Yahoo! recently posted a video, “New Rules for Stylish and Proper Tech Behavior with Guest Voice of Reason: Jerry Seinfeld” where the comedian gave “advice” about today’s tech etiquette.
The video followed a Q&A along the lines of:
Q: Dear Jerry, If someone posts about a death in their family, is it appropriate to “Like” the post?
A: Yes, yes. Death is not 100 percent bad; we need the room.
Q: Is it okay to video a concert with my iPad?
A: Sure, sure. So you won’t enjoy the concert and you won’t enjoy the video and you’ll have negated everything.
Q: Is it hazardous to tweet on Ambien?
A: I don’t think so.
Q: My human resource director just posted a new photo of herself on Facebook. Is it okay to “Like” it?
A: I’ve never had a job; I’m not interested.
Q: If my friend doesn’t respond to my text, is it okay to excessively keep sending more texts?
A: None (Jerry didn’t believe it was a real question)
Although this video segment was far from helpful when it comes to the do’s and don’ts of using technology, I believe the subject is extremely important, especially in the workplace.
We’ve always had pretty universal rules for the do’s and don’ts of “at work” “on the clock” and “business professional” scenarios, but the rise of digital devices and technology has certainly made what is and what is not appropriate for the workplace much more complicated.
Just look at the findings from this CompTIA report (which includes statistics from other sources), which shows the differences between Baby Boomers’ and Millennials’ perspectives on technology (including how it is used in the workplace):
- 43 percent of 18-24-year-olds say that texting is just as meaningful as an actual conversation with someone over the phone, according to eMarketer.
- 40 percent of GenY think that blogging about workplace issues is acceptable, compared to 28 percent of Baby Boomers, according to Iconoculture, a market research company that focuses on consumer trends.
- 24 percent of GenY say that technology use is what makes their generation unique—the number 1 answer—based on Pew Research.
- 74 percent of GenY used a smartphone for work purposes in the last year, compared to 37 percent of Baby Boomers, according to CompTIA.
- 39 percent of 20-something workers and 36 percent of 30-something workers use Facebook for work and personal purposes, according to CompTIA.
- One in five Baby Boomers use Facebook for both work and personal purposes.
- Millennials and GenX believe social media savvy is an important skill set for work, but millennials expect social media access at work without restrictions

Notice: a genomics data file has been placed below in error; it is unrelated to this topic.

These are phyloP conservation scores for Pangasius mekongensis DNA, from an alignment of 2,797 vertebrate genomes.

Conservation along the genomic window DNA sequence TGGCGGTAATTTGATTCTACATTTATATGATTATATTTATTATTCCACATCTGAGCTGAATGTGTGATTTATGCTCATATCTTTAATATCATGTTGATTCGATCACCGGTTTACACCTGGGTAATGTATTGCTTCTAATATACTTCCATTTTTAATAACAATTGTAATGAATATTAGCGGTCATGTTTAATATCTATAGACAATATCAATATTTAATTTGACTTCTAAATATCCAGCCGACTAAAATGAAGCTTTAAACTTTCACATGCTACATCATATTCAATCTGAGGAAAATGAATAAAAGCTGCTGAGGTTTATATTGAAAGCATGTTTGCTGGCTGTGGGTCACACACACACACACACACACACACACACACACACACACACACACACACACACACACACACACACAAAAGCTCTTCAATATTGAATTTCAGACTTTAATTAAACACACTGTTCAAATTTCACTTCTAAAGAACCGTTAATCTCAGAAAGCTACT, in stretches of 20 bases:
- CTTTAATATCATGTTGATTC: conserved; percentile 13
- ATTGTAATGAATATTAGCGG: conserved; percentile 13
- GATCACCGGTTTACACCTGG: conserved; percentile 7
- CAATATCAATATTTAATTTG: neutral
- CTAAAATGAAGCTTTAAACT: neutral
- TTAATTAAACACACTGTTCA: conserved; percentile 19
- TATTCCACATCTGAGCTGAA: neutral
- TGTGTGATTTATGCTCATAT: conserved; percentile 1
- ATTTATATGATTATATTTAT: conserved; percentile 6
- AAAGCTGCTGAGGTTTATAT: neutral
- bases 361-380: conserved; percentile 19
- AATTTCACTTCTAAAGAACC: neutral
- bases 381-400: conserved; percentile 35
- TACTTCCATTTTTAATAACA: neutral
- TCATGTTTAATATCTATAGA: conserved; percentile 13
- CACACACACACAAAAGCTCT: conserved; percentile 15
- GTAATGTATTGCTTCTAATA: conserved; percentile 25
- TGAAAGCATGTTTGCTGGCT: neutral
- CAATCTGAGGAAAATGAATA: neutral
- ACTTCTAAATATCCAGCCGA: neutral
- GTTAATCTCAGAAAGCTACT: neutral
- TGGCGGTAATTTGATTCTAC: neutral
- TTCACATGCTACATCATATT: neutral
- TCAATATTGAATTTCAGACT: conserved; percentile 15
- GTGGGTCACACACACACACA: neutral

So today’s sought after talent desires a tech and social media driven workplace that encourages and supports using both mediums while on the clock. Yet, what are the restrictions—or etiquette—that should come with such “privileges” in the workplace?
For the most part, texting and surfing the web while at work have been strictly forbidden and deemed unprofessional, and even when social networking sites like Facebook and Twitter first came on the scene, logging in on the clock was still frowned upon.
With companies now creating BYOD policies and practices and company social media profiles, now more than ever is extremely important to understand proper digital tech etiquette in the workplace.
So below are a few simple etiquette tips when it comes to using digital tech in the office:
Q: Is it appropriate to “Friend” my supervisor and co-workers on Facebook?
A: Yes, this is appropriate and even encouraged in some teams to build connections and team unity. Yet, others shy away from this practice, preferring to keep their work life separate from their personal life. Whether you “Friend” your colleagues or not is purely based your preference; just remember that once you give your co-workers and manager that “access” to your online life, what they may uncover is fair game.
Q: Should I answer personal texts while at work?
A: No. Just like when email was the go-to communication form, texting on the clock should be used for work-only purposes. A company that allows BYOD policies doesn’t do so for workers to text and talk to their personal acquaintances all day. These policies are still to benefit the business.
Q: Can I take “selfies” at work and post them to my Instagram?
A: Yes and no. If your business is encouraging employees to take photos of themselves while at work to promote the culture and brand, then yes. And, as with all business, make sure these photos are appropriate and positively reflect the company’s brand. Yet, if your business has not encouraged employees to capture its culture and promote it via social media, at work selfies are not appropriate.
These etiquette tips barely scratch the surface. What other advice would you offer for professional digital tech use in the workplace?